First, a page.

Our next camera up for review is the Spartus Spartaflex, where their famous marketing line is "you see the picture before you take it." Of course all cameras have some sort of way to view the picture before you take it, but Jack Galter of the Spartus Camera Corporation was not shy about questionable marketing, and he even tried to register the name "Kodak" for his new line of cigarette lighters with the US Trademark association.
This item was yet another ebay impulse buy, and fortunately I got lucky and ended up with a nice working copy. The Spartus Spartaflex was made in Chicago Ill, around the late 1940s to early 1950s and priced at $27.50 with flash in 1949. When looking online for more info, I noticed it looks like there are at least three different iterations of this model through the years; the differences are mostly in the face plate and lens shapes and finishes.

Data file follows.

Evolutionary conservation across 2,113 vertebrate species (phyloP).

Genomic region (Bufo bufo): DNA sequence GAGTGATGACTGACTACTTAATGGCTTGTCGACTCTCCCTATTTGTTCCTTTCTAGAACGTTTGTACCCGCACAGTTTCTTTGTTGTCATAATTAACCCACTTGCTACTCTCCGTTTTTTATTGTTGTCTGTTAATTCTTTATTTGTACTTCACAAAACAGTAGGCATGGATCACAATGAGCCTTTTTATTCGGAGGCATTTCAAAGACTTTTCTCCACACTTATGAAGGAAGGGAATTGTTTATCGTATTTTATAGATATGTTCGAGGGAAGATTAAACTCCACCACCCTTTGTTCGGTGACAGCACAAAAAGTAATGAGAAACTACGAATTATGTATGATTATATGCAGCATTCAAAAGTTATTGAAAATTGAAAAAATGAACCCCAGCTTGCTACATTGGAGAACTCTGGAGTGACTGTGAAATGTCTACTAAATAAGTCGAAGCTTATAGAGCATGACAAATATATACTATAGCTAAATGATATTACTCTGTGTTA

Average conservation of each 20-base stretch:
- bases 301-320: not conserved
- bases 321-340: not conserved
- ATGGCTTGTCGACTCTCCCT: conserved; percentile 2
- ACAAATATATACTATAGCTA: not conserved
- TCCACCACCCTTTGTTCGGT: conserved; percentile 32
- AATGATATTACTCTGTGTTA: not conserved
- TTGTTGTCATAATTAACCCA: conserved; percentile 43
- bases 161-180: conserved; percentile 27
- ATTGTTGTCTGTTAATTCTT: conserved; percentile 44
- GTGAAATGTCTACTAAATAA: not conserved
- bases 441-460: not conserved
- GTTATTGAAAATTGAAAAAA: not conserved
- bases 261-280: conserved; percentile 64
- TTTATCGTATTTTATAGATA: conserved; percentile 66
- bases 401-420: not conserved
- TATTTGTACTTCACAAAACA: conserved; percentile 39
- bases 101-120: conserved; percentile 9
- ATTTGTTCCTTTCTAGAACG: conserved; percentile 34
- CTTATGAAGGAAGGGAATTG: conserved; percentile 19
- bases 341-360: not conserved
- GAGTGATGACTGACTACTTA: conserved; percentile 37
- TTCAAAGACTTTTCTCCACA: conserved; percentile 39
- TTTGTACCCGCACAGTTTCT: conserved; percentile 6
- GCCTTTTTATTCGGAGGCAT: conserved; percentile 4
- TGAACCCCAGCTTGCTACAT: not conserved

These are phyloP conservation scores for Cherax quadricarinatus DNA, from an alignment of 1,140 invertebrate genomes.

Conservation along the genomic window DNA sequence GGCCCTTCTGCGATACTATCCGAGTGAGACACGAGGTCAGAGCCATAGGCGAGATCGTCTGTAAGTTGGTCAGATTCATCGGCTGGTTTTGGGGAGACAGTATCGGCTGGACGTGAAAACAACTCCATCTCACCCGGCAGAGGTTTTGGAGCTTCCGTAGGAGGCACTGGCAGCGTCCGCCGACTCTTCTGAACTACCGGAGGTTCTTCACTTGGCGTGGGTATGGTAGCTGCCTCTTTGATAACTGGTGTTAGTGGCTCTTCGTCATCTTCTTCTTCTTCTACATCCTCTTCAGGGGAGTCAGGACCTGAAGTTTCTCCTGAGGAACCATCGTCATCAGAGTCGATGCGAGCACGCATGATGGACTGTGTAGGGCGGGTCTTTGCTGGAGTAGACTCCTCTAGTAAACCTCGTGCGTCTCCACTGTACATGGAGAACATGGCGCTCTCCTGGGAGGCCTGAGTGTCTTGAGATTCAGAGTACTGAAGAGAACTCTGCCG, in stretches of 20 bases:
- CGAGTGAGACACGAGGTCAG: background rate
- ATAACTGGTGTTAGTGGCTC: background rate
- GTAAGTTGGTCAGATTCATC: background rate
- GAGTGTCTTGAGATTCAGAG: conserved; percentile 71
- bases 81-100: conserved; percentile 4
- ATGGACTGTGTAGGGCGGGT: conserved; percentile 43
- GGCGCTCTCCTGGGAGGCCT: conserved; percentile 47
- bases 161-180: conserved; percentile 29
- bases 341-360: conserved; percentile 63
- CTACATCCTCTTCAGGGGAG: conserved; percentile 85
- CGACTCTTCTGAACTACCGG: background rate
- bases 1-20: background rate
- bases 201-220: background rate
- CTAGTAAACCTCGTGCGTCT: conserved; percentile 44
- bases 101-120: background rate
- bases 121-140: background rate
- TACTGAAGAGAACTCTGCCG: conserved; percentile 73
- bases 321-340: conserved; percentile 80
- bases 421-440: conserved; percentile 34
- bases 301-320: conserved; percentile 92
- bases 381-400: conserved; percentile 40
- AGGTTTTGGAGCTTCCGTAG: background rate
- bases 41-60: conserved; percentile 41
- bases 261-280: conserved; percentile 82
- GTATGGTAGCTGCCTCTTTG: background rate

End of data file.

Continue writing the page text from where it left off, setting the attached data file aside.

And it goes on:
The Spartaflex is a relatively well build plastic "box" type camera, with a waist level viewfinder and a coupled taking and viewing lens, which, by the way, means this is a real twin lens camera, not a pseudo type like this one. You can actually see the focus change in the finder as you move the lens in and out, but getting perfect focus is another story since there is no magnifier to use on the unusually dim ground glass. It uses readily available 120 film, and takes 12 6x6 pictures per roll.
Spartus made some pretty dubious claims...